Excellence in Research

July 27, 2018

Five innovators join the ranks of the Bakar Fellows

Five UC Berkeley faculty innovators have been selected for the Bakar Fellows Program, which supports faculty working to apply scientific discoveries to real-world issues in the fields of engineering, computer science, chemistry and biological and physical sciences.
May 21, 2018

Urban Resilience: Hiding in Plain Sight

More than 1,500 abandoned parcels of land lie scattered throughout San Francisco, from unused alleys to vacant parking lots and public easements. The combined

February 7, 2017

Physiological Changes Tracked Moment to Moment

Imbedded in a sweatband, a network of sensors devised by Ali Javey can monitor moment-by-moment changes in electrolytes and metabolites, a potential boon to weekend athletes, diabetics and people exposed to heavy metal concentrations.
January 31, 2017

Trading in the Scalpel for a Sharper Blade

Bakar Fellow Kathy Collins develops techniques to capture genetic information embedded in cancer cells’ RNA — a new tool to improve cancer diagnosis and treatment.
January 17, 2017

Aiding Cells’ Strategy to Survive

The Bakar Fellows Program supports James Hurley’s research to develop a drug that can help neurons and other cells clear out debris – a process essential for cell survival.
May 26, 2016

Translating Genes’ Instructions

Sackler Sabbatical Exchange recipient Hiten Madhani studies how genome cutting machines in cells, called spliceosomes, are able to pluck genes away from other sequences of “letters” in strands of RNA.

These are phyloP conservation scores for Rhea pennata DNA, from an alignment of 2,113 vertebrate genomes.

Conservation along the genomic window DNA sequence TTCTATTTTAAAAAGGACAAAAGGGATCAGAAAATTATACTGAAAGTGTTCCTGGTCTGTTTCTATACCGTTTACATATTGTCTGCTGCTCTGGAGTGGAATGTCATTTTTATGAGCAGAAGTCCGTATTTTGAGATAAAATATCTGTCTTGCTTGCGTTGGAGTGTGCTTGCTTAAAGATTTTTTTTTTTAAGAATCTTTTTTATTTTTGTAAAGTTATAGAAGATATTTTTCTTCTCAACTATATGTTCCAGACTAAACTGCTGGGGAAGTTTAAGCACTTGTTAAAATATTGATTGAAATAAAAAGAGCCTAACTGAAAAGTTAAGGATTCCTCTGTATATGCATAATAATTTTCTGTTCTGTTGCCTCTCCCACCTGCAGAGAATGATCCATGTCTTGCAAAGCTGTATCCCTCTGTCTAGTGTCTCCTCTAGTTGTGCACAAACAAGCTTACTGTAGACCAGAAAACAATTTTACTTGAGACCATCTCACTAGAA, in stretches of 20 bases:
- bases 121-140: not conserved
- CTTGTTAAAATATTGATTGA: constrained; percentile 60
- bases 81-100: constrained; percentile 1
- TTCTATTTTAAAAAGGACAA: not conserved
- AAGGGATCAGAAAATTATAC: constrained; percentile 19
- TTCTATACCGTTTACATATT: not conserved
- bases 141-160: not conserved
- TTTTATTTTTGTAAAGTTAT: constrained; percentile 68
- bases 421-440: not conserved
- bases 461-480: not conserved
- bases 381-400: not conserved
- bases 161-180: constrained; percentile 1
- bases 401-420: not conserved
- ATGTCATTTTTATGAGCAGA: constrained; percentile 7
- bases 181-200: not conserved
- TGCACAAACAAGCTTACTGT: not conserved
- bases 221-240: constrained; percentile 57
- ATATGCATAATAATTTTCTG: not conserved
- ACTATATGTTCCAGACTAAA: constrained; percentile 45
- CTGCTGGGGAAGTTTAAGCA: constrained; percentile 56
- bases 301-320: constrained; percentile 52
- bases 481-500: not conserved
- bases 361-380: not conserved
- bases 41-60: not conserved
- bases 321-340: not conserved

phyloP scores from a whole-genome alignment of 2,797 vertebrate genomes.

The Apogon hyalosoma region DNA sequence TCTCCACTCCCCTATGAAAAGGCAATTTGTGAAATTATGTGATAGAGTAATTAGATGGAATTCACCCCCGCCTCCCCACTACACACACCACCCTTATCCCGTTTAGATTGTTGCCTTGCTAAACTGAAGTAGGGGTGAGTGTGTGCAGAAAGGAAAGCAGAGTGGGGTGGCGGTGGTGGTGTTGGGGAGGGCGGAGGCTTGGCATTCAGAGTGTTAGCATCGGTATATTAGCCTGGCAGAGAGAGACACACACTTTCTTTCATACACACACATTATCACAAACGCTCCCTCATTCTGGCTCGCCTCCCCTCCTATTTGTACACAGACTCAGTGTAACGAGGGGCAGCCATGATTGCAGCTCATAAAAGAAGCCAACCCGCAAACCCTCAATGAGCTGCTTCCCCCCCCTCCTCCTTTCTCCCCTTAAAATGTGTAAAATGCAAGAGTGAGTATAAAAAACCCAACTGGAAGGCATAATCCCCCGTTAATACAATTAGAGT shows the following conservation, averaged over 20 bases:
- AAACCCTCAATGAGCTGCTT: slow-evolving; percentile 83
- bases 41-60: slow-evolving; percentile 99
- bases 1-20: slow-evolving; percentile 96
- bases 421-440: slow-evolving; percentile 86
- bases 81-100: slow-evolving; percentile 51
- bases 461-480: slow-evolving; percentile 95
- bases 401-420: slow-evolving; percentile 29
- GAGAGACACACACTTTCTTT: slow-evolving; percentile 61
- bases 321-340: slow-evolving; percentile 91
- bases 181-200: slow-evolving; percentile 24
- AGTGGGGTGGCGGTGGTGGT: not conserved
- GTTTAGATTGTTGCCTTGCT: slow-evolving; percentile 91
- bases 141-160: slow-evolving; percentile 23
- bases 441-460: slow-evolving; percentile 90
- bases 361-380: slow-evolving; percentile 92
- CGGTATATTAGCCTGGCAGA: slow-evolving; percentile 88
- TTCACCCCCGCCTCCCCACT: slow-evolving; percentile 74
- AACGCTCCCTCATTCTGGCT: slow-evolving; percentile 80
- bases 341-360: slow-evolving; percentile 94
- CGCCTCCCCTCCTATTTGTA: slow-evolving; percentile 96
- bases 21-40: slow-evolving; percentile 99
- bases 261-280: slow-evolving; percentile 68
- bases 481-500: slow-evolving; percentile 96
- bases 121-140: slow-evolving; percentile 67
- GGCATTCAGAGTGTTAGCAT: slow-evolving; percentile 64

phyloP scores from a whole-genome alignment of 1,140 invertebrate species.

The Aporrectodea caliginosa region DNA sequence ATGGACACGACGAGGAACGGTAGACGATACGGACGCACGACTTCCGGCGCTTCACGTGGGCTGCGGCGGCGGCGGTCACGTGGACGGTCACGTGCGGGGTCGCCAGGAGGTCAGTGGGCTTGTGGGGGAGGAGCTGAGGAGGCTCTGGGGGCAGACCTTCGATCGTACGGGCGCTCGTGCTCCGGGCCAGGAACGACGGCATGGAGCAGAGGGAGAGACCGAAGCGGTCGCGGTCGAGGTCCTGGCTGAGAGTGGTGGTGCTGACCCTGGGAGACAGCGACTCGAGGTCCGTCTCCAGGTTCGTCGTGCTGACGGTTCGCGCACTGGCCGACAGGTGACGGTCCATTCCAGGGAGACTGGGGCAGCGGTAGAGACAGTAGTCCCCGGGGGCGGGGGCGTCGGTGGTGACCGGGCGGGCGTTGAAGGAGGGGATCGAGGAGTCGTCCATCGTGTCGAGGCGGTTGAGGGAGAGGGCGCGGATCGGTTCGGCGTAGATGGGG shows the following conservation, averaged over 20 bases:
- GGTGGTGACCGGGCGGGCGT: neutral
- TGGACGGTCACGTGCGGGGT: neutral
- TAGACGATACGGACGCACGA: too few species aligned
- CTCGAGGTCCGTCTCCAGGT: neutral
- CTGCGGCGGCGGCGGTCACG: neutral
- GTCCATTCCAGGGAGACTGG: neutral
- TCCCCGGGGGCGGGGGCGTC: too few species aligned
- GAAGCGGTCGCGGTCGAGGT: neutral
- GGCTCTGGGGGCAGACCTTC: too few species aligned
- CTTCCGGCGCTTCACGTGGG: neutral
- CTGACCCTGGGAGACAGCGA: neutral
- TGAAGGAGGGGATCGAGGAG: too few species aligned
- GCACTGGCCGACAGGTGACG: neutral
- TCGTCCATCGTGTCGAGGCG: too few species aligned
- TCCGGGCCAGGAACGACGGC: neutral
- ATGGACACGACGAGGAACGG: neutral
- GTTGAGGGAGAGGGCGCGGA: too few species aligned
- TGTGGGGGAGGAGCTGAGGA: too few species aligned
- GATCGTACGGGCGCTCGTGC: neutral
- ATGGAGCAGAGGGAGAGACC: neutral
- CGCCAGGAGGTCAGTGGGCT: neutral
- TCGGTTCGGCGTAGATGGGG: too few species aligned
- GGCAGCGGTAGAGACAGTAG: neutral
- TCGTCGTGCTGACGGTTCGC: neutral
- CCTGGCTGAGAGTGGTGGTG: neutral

May 17, 2016

Copper: A new player in health and disease

Chris Chang, who is part of the Sackler Sabbatical Exchange Program, carries out experiments to find proteins that bind to copper and may influence the storage and burning of fat.

May 9, 2016

An Energy Strategy that Can Take the Heat

Water and energy are tightly linked in the 21st century. Per Peterson’s research seeks to develop water-saving ways of cooling energy plants, both nuclear and solar.  

February 22, 2016

“Deep Learning”: A Giant Step for Robots

Bakar Fellow Pieter Abbeel studies deep learning in robots. The robot BRETT (Berkeley Robot for Elimination of Tedious Tasks) has mastered a range of skills, including folding laundry, knot-tying, and basic assembly.

February 16, 2016

A New Recipe for Construction

Bakar Fellow Ronald Rael is advancing a type of 3-D printing that could add more beauty, variety and sustainability to building designs.

February 8, 2016

How Many Lasers can You Fit into a Shoebox?

Bakar Fellow Holger Müller is redesigning an instrument known as an atom interferometer, capable of making extremely precise measurements of distance and gravity.

February 1, 2016

Savvy Software Lightens MRI Burden

The Bakar Fellows Program supports Michael Lustig’s collaborations with clinicians and industry to speed adoption of the new MRI imaging strategies.

January 19, 2016

Big Thinking About Big Data

To Michael Jordan, the smart way to extract and analyze key information embedded in mountains of “Big Data” is to ignore most of it. Instead, zero in on collections of small amounts of data.

December 14, 2015